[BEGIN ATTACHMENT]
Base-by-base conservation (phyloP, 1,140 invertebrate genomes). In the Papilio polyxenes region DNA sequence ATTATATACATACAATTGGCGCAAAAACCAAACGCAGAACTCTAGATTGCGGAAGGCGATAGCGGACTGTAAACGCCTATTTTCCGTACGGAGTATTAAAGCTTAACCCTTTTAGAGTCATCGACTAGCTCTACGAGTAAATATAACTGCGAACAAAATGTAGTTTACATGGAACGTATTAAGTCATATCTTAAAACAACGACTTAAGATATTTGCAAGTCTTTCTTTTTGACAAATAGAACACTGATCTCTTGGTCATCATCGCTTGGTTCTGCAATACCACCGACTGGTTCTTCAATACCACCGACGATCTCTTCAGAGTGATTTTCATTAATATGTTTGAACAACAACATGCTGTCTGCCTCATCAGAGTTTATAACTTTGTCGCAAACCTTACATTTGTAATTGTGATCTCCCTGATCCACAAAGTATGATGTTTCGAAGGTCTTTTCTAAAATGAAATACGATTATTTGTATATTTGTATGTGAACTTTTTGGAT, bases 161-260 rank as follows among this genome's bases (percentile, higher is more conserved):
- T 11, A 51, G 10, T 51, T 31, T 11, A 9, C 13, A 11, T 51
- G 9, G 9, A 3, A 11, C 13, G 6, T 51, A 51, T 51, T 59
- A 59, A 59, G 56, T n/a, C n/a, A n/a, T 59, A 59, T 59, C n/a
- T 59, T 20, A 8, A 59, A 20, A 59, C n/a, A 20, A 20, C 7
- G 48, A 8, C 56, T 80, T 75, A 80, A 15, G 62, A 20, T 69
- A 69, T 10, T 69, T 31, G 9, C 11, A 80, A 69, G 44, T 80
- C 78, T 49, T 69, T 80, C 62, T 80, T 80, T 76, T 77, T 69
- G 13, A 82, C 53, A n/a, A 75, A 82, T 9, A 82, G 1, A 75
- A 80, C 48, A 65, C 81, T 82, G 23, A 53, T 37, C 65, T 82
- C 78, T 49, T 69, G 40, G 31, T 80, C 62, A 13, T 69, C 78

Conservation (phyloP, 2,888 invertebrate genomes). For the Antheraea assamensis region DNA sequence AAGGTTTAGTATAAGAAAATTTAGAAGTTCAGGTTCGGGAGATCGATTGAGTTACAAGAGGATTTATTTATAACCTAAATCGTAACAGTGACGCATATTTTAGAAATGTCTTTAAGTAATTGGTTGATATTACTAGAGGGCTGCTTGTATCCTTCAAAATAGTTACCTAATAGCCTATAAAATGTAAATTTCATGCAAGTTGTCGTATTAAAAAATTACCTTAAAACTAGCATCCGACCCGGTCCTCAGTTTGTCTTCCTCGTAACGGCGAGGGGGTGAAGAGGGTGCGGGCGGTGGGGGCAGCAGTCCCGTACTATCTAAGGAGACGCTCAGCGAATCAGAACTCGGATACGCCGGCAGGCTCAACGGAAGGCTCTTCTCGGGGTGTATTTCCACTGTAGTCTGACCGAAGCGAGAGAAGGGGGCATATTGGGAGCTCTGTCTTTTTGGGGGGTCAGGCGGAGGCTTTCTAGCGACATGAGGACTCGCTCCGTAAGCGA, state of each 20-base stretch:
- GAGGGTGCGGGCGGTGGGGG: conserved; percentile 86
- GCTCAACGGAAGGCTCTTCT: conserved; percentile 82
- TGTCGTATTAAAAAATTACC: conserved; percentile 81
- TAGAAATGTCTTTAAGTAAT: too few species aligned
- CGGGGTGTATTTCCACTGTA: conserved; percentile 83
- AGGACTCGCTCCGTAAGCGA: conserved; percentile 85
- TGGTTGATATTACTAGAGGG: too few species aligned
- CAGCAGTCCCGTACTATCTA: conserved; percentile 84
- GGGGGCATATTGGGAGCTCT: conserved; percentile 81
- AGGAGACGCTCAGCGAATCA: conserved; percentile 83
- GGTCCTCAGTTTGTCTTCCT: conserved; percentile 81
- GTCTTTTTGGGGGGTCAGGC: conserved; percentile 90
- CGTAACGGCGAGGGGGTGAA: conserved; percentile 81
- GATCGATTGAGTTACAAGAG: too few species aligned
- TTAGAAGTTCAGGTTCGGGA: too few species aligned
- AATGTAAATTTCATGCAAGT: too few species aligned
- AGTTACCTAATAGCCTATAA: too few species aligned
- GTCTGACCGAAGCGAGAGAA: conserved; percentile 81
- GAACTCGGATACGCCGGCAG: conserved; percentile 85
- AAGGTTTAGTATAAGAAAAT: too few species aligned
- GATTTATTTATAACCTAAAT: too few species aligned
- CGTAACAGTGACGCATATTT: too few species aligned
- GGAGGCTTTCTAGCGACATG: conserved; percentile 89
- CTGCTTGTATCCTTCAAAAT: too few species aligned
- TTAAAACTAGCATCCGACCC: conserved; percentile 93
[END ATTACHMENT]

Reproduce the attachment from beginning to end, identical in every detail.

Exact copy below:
Base-by-base conservation (phyloP, 1,140 invertebrate genomes). In the Papilio polyxenes region DNA sequence ATTATATACATACAATTGGCGCAAAAACCAAACGCAGAACTCTAGATTGCGGAAGGCGATAGCGGACTGTAAACGCCTATTTTCCGTACGGAGTATTAAAGCTTAACCCTTTTAGAGTCATCGACTAGCTCTACGAGTAAATATAACTGCGAACAAAATGTAGTTTACATGGAACGTATTAAGTCATATCTTAAAACAACGACTTAAGATATTTGCAAGTCTTTCTTTTTGACAAATAGAACACTGATCTCTTGGTCATCATCGCTTGGTTCTGCAATACCACCGACTGGTTCTTCAATACCACCGACGATCTCTTCAGAGTGATTTTCATTAATATGTTTGAACAACAACATGCTGTCTGCCTCATCAGAGTTTATAACTTTGTCGCAAACCTTACATTTGTAATTGTGATCTCCCTGATCCACAAAGTATGATGTTTCGAAGGTCTTTTCTAAAATGAAATACGATTATTTGTATATTTGTATGTGAACTTTTTGGAT, bases 161-260 rank as follows among this genome's bases (percentile, higher is more conserved):
- T 11, A 51, G 10, T 51, T 31, T 11, A 9, C 13, A 11, T 51
- G 9, G 9, A 3, A 11, C 13, G 6, T 51, A 51, T 51, T 59
- A 59, A 59, G 56, T n/a, C n/a, A n/a, T 59, A 59, T 59, C n/a
- T 59, T 20, A 8, A 59, A 20, A 59, C n/a, A 20, A 20, C 7
- G 48, A 8, C 56, T 80, T 75, A 80, A 15, G 62, A 20, T 69
- A 69, T 10, T 69, T 31, G 9, C 11, A 80, A 69, G 44, T 80
- C 78, T 49, T 69, T 80, C 62, T 80, T 80, T 76, T 77, T 69
- G 13, A 82, C 53, A n/a, A 75, A 82, T 9, A 82, G 1, A 75
- A 80, C 48, A 65, C 81, T 82, G 23, A 53, T 37, C 65, T 82
- C 78, T 49, T 69, G 40, G 31, T 80, C 62, A 13, T 69, C 78

Conservation (phyloP, 2,888 invertebrate genomes). For the Antheraea assamensis region DNA sequence AAGGTTTAGTATAAGAAAATTTAGAAGTTCAGGTTCGGGAGATCGATTGAGTTACAAGAGGATTTATTTATAACCTAAATCGTAACAGTGACGCATATTTTAGAAATGTCTTTAAGTAATTGGTTGATATTACTAGAGGGCTGCTTGTATCCTTCAAAATAGTTACCTAATAGCCTATAAAATGTAAATTTCATGCAAGTTGTCGTATTAAAAAATTACCTTAAAACTAGCATCCGACCCGGTCCTCAGTTTGTCTTCCTCGTAACGGCGAGGGGGTGAAGAGGGTGCGGGCGGTGGGGGCAGCAGTCCCGTACTATCTAAGGAGACGCTCAGCGAATCAGAACTCGGATACGCCGGCAGGCTCAACGGAAGGCTCTTCTCGGGGTGTATTTCCACTGTAGTCTGACCGAAGCGAGAGAAGGGGGCATATTGGGAGCTCTGTCTTTTTGGGGGGTCAGGCGGAGGCTTTCTAGCGACATGAGGACTCGCTCCGTAAGCGA, state of each 20-base stretch:
- GAGGGTGCGGGCGGTGGGGG: conserved; percentile 86
- GCTCAACGGAAGGCTCTTCT: conserved; percentile 82
- TGTCGTATTAAAAAATTACC: conserved; percentile 81
- TAGAAATGTCTTTAAGTAAT: too few species aligned
- CGGGGTGTATTTCCACTGTA: conserved; percentile 83
- AGGACTCGCTCCGTAAGCGA: conserved; percentile 85
- TGGTTGATATTACTAGAGGG: too few species aligned
- CAGCAGTCCCGTACTATCTA: conserved; percentile 84
- GGGGGCATATTGGGAGCTCT: conserved; percentile 81
- AGGAGACGCTCAGCGAATCA: conserved; percentile 83
- GGTCCTCAGTTTGTCTTCCT: conserved; percentile 81
- GTCTTTTTGGGGGGTCAGGC: conserved; percentile 90
- CGTAACGGCGAGGGGGTGAA: conserved; percentile 81
- GATCGATTGAGTTACAAGAG: too few species aligned
- TTAGAAGTTCAGGTTCGGGA: too few species aligned
- AATGTAAATTTCATGCAAGT: too few species aligned
- AGTTACCTAATAGCCTATAA: too few species aligned
- GTCTGACCGAAGCGAGAGAA: conserved; percentile 81
- GAACTCGGATACGCCGGCAG: conserved; percentile 85
- AAGGTTTAGTATAAGAAAAT: too few species aligned
- GATTTATTTATAACCTAAAT: too few species aligned
- CGTAACAGTGACGCATATTT: too few species aligned
- GGAGGCTTTCTAGCGACATG: conserved; percentile 89
- CTGCTTGTATCCTTCAAAAT: too few species aligned
- TTAAAACTAGCATCCGACCC: conserved; percentile 93